Our stuff

Constantinople redux

Will the twice-delayed Constantinople upgrade ever happen? Yes, writes our ever-optimistic Adriana Hamacher. In fact, that goes double: “Ethereum’s core developers, who help maintain and ever improve the network, met online this afternoon and decided to have two  Constantinople’s,” she wrote today. Hamacher explains here how the fork/refork will work in a tour de force of explanatory reporting.

Grinning from peer to peer

All the OGs love Grin, the new cryptocurrency that has the entire Cryptoverse a buzz. My mentor, boulevardier Tim Copeland, digs in with his usual doggedness and verve, and produces a comprehensive explainer that tells you everything you wanted to know about Grin but were too lazy to ask. Read it here.

Happy birthday, Dash

Two-a-day Tim also banged out an homage to the world’s 15th-largest currency Dash, which turns 5 today. Happy birthday from the entire Decrypt family! (Did you get my card?)

 

Making journalism sustainable again

In a man-bites-dog shocker, our Guillermo Jimenez writes that WordPress—along with a bunch of grandees in the crypto space and Google—is piloting a project to… wait for it… help small and mid-sized publishers actually make money. Here is a story that makes those of us in the biz somewhat optimistic, which is a rare and unsettling feeling to journalists.


Casa Node review

Stacie Waleyko, who is an actual tech person by day, writes a startling clear review of the Casa Node, a point-of-sale-type gadget that allows merchants, and regular people too, to accept Bitcoin payments via Lightning. The device is aimed at beginners, and Waleyko’s review was broken down enough for even me to understand. Please enjoy every word of it here.

Other Stuff

 

Crypto-jacking, uh, finds a way

Hard Fork reports a new “crypto-mining” malware that is “self-aware.” It’s not actually self-aware, but it is equipped to react, dynamically, to anti-virus measures levelled at it. Researchers at cybersecurity firm Palo Alto Network’s Unit 42 found malware, operated by a crypto-jacking “group” called “Rocke,” that’s “able to gain administrative privileges to Linux-based cloud servers and uninstall vital security programs.”

Most terrifyingly, the malware uninstalls the anti-virus software through the proper channels, meaning whichever protective software you’re using won’t be alerted. Just go and live under a rock, would you?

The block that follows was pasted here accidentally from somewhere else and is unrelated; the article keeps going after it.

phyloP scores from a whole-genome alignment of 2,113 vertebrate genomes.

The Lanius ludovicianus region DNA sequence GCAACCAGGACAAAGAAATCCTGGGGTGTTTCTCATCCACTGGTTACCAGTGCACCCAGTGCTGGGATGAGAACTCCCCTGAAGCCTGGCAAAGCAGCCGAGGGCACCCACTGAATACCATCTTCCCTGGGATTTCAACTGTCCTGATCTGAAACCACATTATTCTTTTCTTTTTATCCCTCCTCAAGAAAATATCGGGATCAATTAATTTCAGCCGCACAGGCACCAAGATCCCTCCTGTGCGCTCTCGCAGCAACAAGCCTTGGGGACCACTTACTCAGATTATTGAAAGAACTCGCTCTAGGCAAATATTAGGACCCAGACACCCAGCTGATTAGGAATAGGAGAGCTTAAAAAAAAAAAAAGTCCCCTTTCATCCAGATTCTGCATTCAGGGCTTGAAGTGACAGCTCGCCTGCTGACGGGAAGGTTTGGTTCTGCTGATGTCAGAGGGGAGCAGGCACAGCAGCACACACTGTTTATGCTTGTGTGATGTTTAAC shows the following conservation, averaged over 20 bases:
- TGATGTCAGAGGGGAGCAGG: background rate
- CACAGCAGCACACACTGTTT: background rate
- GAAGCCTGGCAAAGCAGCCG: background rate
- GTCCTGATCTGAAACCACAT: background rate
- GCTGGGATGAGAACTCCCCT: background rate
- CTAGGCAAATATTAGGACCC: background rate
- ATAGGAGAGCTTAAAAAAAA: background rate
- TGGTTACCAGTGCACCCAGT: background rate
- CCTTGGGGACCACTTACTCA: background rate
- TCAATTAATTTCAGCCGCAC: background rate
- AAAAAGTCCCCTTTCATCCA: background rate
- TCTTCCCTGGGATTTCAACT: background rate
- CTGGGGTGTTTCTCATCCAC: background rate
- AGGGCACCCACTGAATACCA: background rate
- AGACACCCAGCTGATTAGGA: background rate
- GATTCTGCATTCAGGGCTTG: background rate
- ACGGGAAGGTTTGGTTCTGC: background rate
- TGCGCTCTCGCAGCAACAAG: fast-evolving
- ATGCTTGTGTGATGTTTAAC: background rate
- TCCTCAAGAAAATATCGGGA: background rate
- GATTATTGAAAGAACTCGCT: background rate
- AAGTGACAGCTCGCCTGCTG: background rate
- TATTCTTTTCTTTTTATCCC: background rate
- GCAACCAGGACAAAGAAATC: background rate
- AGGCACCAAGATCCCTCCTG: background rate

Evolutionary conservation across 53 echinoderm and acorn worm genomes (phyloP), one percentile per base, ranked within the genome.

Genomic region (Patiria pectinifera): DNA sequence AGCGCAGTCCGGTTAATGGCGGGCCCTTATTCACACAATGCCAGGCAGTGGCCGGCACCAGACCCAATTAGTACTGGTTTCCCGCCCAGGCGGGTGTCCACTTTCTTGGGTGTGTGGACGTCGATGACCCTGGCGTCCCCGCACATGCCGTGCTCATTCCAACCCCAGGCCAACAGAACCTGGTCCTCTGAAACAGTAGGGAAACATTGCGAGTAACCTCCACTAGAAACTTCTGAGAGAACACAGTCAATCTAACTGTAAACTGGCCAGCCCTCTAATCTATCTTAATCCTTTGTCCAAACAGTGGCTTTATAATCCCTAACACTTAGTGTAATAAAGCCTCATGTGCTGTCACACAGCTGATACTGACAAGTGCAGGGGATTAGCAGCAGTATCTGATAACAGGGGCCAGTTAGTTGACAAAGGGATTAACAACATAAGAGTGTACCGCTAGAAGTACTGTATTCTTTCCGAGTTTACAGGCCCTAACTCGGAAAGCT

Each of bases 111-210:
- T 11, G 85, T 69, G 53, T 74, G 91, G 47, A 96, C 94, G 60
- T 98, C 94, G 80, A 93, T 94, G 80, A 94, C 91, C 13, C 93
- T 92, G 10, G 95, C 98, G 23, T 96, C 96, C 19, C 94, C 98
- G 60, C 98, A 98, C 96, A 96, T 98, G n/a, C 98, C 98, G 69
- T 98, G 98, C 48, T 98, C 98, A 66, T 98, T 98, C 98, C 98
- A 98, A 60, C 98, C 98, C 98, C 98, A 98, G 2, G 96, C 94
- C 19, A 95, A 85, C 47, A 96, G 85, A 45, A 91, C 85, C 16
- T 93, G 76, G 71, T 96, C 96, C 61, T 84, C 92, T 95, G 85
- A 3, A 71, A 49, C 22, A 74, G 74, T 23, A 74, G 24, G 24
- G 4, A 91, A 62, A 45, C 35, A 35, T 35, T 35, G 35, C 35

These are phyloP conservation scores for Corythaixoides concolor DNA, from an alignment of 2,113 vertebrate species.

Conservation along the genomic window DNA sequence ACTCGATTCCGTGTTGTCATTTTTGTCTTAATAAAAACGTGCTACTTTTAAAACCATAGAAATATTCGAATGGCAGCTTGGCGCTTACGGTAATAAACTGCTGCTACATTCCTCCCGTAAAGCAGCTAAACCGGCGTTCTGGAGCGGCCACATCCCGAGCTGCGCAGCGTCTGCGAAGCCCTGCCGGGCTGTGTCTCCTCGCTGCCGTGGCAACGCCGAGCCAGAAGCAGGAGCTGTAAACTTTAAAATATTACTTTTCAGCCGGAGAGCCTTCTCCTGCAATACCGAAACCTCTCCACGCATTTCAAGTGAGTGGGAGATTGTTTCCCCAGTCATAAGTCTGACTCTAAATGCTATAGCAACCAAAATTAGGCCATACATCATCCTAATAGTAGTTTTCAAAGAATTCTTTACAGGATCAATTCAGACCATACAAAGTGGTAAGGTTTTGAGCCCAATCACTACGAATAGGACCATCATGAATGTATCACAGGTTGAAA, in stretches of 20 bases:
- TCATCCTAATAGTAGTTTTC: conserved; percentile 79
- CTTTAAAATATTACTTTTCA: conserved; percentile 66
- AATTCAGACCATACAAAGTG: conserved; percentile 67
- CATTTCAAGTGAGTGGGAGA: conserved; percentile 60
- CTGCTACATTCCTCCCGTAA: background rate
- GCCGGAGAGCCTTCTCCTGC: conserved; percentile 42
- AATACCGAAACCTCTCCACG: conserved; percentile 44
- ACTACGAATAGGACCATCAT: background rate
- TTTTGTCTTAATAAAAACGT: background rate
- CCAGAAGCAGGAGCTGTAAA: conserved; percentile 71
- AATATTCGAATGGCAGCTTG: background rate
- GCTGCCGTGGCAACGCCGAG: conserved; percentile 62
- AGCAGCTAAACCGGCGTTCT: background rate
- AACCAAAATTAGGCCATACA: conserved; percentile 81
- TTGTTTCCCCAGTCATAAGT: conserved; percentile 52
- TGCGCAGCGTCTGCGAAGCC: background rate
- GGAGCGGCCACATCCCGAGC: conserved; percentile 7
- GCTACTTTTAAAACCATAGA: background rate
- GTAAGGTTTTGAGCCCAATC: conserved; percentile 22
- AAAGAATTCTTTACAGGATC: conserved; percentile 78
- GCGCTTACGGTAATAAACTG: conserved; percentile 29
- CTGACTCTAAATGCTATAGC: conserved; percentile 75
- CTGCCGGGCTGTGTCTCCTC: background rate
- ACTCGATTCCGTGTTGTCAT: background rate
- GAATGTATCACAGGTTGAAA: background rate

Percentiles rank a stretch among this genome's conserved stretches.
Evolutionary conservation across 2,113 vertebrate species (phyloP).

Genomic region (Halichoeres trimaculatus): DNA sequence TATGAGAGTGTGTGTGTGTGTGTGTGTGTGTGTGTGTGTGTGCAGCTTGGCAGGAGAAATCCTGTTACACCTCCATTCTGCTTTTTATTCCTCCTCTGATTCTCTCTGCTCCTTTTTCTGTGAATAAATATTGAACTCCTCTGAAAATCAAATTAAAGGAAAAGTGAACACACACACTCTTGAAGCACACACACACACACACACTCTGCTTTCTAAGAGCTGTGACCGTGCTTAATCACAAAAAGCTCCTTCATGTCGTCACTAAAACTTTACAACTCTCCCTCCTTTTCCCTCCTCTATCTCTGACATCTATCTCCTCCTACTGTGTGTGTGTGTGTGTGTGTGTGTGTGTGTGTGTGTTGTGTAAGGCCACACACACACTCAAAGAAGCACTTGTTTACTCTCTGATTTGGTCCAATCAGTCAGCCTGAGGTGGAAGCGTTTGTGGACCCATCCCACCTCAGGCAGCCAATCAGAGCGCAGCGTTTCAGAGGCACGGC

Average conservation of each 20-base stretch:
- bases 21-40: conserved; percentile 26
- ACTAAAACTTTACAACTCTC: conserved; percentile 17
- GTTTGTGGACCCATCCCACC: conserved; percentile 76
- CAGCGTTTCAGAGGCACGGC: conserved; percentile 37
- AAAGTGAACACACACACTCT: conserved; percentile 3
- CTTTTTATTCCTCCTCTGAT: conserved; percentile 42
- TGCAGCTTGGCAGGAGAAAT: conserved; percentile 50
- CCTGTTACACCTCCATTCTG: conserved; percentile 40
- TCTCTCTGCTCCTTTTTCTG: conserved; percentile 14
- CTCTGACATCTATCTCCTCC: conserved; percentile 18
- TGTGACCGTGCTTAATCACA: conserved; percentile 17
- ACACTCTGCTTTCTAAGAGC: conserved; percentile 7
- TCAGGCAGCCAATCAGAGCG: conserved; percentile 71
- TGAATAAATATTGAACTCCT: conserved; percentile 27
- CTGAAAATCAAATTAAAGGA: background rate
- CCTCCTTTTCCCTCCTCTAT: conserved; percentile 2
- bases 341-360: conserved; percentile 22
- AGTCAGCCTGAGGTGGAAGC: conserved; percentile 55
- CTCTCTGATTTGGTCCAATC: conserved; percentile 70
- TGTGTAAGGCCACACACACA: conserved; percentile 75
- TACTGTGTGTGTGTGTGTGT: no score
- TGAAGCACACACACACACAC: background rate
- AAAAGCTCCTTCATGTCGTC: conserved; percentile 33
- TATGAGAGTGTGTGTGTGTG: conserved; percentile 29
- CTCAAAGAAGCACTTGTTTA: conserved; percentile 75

Redeeming empty bottles and buying crypto

Lovingly plagiarized from Coindesk: supermarkets Safeway and Albertson are offering customers in select California, Texas, and Washington branches access to a new fleet of “kiosks” that will let them buy bitcoins for cash. The machines—the result of a collaboration between Bitcoin ATM company Coinme  and “coins-to-cash converter” Coinstar—let customers buy as much as $2,500 worth of bitcoin.

Drivel from Dudas

Per the idiotic “Block:” payments processor “Bitpay” has announced that $1 billion has been processed on its platform, despite the bear market. The end.

Tron...isn’t terrible?

When Breaker put the kibosh on seemingly moronic video-streaming blockchain platform Tron’s acquisition of BitTorrent—and its plan to sell “BitTorrent tokens” in an ICO—we thought the craze was over. But research firm Messari’s Ryan Selkis is suggesting that Tron is not necessarily a goner.

As quoted in Bloomberg: “A lot of people wrote off Tron as all hype/marketing and no substance, but they made a lot of noise with the BitTorrent acquisition, and now I think it’s an open question of whether they will be one of crypto’s most high profile ‘fake it til you make it’ success stories. It’s been wild to watch."

And here’s another post, from one Freddy Krueger, echoing and elaborating on Selkis’s sentiment.

But look at Tron’s steadily rising price (its market cap is currently $1.6 billion). Its mad, over-optimistic followers. The hype. That doesn’t smell like hope. That smells like a bubble. But what do I know? I am but a lowly, sad ink-stained wretch.

 

Have a lovely weekend!